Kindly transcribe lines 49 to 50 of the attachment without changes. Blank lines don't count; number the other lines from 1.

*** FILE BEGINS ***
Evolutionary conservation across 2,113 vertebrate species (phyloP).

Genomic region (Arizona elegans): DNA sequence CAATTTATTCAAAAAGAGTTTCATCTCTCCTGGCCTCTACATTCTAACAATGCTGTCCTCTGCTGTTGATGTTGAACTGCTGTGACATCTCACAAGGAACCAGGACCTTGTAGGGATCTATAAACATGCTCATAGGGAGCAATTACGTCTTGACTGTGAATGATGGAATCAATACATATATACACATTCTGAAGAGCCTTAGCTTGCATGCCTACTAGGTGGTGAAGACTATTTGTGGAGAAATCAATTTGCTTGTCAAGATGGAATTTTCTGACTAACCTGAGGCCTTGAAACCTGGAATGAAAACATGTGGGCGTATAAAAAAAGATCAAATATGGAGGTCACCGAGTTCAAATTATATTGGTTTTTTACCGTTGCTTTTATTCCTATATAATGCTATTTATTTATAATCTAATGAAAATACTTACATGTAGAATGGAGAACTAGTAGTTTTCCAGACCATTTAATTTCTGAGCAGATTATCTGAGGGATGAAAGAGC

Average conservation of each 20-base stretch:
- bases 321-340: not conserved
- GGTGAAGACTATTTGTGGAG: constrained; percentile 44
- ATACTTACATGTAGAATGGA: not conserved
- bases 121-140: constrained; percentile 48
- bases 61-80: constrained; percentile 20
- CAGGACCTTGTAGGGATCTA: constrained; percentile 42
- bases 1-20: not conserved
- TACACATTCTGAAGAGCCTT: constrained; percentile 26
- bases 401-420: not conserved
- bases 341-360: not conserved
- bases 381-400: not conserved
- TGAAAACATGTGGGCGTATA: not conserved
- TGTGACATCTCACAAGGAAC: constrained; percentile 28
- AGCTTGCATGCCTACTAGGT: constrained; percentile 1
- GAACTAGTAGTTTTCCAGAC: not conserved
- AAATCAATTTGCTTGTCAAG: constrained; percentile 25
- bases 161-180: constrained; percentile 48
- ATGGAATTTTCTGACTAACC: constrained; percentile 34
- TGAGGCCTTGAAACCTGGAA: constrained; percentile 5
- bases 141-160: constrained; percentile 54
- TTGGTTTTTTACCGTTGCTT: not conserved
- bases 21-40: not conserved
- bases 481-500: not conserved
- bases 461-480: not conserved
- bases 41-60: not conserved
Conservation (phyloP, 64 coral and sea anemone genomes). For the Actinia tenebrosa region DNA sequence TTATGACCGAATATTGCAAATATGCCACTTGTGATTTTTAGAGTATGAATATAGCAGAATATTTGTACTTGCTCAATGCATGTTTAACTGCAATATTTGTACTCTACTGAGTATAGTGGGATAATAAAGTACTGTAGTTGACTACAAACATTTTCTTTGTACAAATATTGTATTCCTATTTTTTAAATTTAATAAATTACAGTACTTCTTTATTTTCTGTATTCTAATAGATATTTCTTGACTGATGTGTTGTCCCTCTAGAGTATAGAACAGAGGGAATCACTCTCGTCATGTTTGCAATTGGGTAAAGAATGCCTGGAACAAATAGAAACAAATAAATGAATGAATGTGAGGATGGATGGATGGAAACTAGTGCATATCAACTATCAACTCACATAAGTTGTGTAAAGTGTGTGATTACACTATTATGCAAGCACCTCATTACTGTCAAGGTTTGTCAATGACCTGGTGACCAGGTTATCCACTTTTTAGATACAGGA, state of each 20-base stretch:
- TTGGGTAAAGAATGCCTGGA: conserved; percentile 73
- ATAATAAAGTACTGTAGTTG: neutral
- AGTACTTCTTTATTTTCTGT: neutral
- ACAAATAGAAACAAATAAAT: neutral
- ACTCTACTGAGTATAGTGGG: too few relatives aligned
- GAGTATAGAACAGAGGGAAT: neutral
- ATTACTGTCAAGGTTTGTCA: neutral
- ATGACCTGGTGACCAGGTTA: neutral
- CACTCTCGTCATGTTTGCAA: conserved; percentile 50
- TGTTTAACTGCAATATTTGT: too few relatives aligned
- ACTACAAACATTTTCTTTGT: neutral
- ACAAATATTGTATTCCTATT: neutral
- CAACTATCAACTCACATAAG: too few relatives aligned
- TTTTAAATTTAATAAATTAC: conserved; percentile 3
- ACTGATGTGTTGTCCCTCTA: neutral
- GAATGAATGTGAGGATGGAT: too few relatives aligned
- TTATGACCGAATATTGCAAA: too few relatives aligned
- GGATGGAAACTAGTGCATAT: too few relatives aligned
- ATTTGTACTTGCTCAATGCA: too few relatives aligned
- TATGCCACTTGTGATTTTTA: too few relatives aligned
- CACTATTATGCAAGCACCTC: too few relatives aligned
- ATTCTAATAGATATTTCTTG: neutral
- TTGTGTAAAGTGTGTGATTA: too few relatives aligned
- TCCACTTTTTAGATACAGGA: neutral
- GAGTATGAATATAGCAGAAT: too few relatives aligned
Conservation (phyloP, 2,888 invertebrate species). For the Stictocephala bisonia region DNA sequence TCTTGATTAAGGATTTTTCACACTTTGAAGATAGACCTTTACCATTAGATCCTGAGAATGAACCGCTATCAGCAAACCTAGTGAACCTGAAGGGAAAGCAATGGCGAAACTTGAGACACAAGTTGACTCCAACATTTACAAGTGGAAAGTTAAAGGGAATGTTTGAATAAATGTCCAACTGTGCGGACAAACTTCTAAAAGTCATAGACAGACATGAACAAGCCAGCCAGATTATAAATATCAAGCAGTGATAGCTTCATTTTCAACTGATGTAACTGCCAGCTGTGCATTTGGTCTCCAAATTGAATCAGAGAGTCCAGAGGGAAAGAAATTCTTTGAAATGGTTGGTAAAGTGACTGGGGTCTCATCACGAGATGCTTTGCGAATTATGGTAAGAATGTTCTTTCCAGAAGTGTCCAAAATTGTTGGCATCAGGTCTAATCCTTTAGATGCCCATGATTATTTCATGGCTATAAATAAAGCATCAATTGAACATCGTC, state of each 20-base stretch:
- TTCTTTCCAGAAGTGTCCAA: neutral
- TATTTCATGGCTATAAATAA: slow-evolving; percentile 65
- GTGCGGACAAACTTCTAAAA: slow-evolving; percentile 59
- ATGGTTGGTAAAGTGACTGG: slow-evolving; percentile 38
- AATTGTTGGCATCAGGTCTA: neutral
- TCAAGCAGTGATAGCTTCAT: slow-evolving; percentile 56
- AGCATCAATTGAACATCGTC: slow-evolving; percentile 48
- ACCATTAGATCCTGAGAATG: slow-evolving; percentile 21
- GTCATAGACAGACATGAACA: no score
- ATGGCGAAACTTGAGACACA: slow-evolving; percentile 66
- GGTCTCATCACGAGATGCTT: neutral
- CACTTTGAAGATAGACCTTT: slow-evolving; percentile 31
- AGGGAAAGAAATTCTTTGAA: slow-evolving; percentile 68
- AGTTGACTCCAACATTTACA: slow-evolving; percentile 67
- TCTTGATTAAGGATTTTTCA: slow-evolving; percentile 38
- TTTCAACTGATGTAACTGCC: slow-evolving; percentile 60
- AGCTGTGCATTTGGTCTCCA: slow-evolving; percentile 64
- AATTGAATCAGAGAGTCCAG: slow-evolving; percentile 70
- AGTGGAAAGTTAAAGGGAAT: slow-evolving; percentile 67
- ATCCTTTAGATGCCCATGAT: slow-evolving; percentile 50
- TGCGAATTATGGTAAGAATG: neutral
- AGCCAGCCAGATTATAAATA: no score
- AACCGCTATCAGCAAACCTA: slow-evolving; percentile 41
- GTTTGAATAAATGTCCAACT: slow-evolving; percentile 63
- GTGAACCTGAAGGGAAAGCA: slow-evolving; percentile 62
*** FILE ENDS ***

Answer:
- TATGCCACTTGTGATTTTTA: too few relatives aligned
- CACTATTATGCAAGCACCTC: too few relatives aligned